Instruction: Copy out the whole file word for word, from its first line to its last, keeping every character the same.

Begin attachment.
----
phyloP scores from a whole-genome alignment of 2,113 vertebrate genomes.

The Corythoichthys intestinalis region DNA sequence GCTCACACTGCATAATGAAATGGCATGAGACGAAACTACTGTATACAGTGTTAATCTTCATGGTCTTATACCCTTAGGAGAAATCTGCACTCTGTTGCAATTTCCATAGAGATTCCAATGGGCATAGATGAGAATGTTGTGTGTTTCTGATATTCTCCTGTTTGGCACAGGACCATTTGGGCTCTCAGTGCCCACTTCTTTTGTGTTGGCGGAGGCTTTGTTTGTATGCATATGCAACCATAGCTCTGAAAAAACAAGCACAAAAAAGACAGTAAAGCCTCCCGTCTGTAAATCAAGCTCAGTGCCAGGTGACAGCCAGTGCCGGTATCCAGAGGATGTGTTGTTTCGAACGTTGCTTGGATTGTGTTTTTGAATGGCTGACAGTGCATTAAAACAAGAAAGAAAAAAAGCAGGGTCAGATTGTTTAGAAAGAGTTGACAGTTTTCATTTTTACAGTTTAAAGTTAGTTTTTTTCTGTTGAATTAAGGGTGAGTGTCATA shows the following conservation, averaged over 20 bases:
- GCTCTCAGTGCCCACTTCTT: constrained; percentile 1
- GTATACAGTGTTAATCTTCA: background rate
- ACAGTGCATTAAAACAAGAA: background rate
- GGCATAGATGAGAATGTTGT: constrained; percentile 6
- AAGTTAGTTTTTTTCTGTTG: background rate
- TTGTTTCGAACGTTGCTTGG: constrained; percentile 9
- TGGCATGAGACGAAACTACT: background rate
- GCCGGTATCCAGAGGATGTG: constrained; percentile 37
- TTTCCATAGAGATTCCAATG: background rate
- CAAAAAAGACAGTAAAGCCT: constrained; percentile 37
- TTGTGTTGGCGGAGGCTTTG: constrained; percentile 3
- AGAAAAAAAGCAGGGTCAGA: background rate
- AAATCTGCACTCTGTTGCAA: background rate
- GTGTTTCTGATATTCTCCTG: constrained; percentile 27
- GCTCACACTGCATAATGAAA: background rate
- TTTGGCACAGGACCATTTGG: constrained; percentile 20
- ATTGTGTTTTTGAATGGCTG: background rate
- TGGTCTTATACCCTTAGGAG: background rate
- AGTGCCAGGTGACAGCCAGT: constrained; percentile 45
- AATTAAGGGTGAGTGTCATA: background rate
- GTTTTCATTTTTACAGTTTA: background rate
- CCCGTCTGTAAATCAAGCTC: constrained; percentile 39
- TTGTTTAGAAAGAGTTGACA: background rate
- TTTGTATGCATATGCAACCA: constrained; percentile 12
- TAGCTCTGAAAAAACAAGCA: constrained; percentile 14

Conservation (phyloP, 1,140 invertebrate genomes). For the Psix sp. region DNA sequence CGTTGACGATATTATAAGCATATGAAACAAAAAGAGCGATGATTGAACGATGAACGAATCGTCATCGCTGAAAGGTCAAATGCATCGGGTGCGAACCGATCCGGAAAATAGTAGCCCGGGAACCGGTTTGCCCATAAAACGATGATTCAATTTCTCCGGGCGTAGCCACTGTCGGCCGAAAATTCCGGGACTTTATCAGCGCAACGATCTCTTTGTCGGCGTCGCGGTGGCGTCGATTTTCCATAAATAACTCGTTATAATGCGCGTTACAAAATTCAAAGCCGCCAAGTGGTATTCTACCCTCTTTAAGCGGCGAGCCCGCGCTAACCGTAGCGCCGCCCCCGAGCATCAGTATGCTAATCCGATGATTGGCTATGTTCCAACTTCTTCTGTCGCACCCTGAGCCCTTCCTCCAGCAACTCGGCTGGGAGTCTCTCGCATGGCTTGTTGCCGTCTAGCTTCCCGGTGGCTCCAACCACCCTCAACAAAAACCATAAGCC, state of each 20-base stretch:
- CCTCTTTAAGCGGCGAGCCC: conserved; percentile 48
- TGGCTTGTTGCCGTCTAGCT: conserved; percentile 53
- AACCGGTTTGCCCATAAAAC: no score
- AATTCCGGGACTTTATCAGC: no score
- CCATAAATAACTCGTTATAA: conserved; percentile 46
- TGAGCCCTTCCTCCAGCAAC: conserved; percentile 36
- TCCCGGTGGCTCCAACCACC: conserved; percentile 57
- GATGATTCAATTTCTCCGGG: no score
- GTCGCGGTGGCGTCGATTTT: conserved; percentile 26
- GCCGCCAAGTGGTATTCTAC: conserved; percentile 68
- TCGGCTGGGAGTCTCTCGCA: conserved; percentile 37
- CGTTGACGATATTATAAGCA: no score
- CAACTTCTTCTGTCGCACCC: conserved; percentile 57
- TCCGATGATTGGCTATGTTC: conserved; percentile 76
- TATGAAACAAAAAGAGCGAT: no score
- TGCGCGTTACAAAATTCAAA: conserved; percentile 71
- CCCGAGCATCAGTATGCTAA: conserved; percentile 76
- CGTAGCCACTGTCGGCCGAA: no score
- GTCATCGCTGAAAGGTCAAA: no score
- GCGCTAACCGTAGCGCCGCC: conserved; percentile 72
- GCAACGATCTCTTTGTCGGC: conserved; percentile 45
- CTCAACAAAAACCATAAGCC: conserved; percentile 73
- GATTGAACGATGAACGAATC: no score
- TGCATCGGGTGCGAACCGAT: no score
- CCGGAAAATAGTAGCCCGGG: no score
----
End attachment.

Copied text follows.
phyloP scores from a whole-genome alignment of 2,113 vertebrate genomes.

The Corythoichthys intestinalis region DNA sequence GCTCACACTGCATAATGAAATGGCATGAGACGAAACTACTGTATACAGTGTTAATCTTCATGGTCTTATACCCTTAGGAGAAATCTGCACTCTGTTGCAATTTCCATAGAGATTCCAATGGGCATAGATGAGAATGTTGTGTGTTTCTGATATTCTCCTGTTTGGCACAGGACCATTTGGGCTCTCAGTGCCCACTTCTTTTGTGTTGGCGGAGGCTTTGTTTGTATGCATATGCAACCATAGCTCTGAAAAAACAAGCACAAAAAAGACAGTAAAGCCTCCCGTCTGTAAATCAAGCTCAGTGCCAGGTGACAGCCAGTGCCGGTATCCAGAGGATGTGTTGTTTCGAACGTTGCTTGGATTGTGTTTTTGAATGGCTGACAGTGCATTAAAACAAGAAAGAAAAAAAGCAGGGTCAGATTGTTTAGAAAGAGTTGACAGTTTTCATTTTTACAGTTTAAAGTTAGTTTTTTTCTGTTGAATTAAGGGTGAGTGTCATA shows the following conservation, averaged over 20 bases:
- GCTCTCAGTGCCCACTTCTT: constrained; percentile 1
- GTATACAGTGTTAATCTTCA: background rate
- ACAGTGCATTAAAACAAGAA: background rate
- GGCATAGATGAGAATGTTGT: constrained; percentile 6
- AAGTTAGTTTTTTTCTGTTG: background rate
- TTGTTTCGAACGTTGCTTGG: constrained; percentile 9
- TGGCATGAGACGAAACTACT: background rate
- GCCGGTATCCAGAGGATGTG: constrained; percentile 37
- TTTCCATAGAGATTCCAATG: background rate
- CAAAAAAGACAGTAAAGCCT: constrained; percentile 37
- TTGTGTTGGCGGAGGCTTTG: constrained; percentile 3
- AGAAAAAAAGCAGGGTCAGA: background rate
- AAATCTGCACTCTGTTGCAA: background rate
- GTGTTTCTGATATTCTCCTG: constrained; percentile 27
- GCTCACACTGCATAATGAAA: background rate
- TTTGGCACAGGACCATTTGG: constrained; percentile 20
- ATTGTGTTTTTGAATGGCTG: background rate
- TGGTCTTATACCCTTAGGAG: background rate
- AGTGCCAGGTGACAGCCAGT: constrained; percentile 45
- AATTAAGGGTGAGTGTCATA: background rate
- GTTTTCATTTTTACAGTTTA: background rate
- CCCGTCTGTAAATCAAGCTC: constrained; percentile 39
- TTGTTTAGAAAGAGTTGACA: background rate
- TTTGTATGCATATGCAACCA: constrained; percentile 12
- TAGCTCTGAAAAAACAAGCA: constrained; percentile 14

Conservation (phyloP, 1,140 invertebrate genomes). For the Psix sp. region DNA sequence CGTTGACGATATTATAAGCATATGAAACAAAAAGAGCGATGATTGAACGATGAACGAATCGTCATCGCTGAAAGGTCAAATGCATCGGGTGCGAACCGATCCGGAAAATAGTAGCCCGGGAACCGGTTTGCCCATAAAACGATGATTCAATTTCTCCGGGCGTAGCCACTGTCGGCCGAAAATTCCGGGACTTTATCAGCGCAACGATCTCTTTGTCGGCGTCGCGGTGGCGTCGATTTTCCATAAATAACTCGTTATAATGCGCGTTACAAAATTCAAAGCCGCCAAGTGGTATTCTACCCTCTTTAAGCGGCGAGCCCGCGCTAACCGTAGCGCCGCCCCCGAGCATCAGTATGCTAATCCGATGATTGGCTATGTTCCAACTTCTTCTGTCGCACCCTGAGCCCTTCCTCCAGCAACTCGGCTGGGAGTCTCTCGCATGGCTTGTTGCCGTCTAGCTTCCCGGTGGCTCCAACCACCCTCAACAAAAACCATAAGCC, state of each 20-base stretch:
- CCTCTTTAAGCGGCGAGCCC: conserved; percentile 48
- TGGCTTGTTGCCGTCTAGCT: conserved; percentile 53
- AACCGGTTTGCCCATAAAAC: no score
- AATTCCGGGACTTTATCAGC: no score
- CCATAAATAACTCGTTATAA: conserved; percentile 46
- TGAGCCCTTCCTCCAGCAAC: conserved; percentile 36
- TCCCGGTGGCTCCAACCACC: conserved; percentile 57
- GATGATTCAATTTCTCCGGG: no score
- GTCGCGGTGGCGTCGATTTT: conserved; percentile 26
- GCCGCCAAGTGGTATTCTAC: conserved; percentile 68
- TCGGCTGGGAGTCTCTCGCA: conserved; percentile 37
- CGTTGACGATATTATAAGCA: no score
- CAACTTCTTCTGTCGCACCC: conserved; percentile 57
- TCCGATGATTGGCTATGTTC: conserved; percentile 76
- TATGAAACAAAAAGAGCGAT: no score
- TGCGCGTTACAAAATTCAAA: conserved; percentile 71
- CCCGAGCATCAGTATGCTAA: conserved; percentile 76
- CGTAGCCACTGTCGGCCGAA: no score
- GTCATCGCTGAAAGGTCAAA: no score
- GCGCTAACCGTAGCGCCGCC: conserved; percentile 72
- GCAACGATCTCTTTGTCGGC: conserved; percentile 45
- CTCAACAAAAACCATAAGCC: conserved; percentile 73
- GATTGAACGATGAACGAATC: no score
- TGCATCGGGTGCGAACCGAT: no score
- CCGGAAAATAGTAGCCCGGG: no score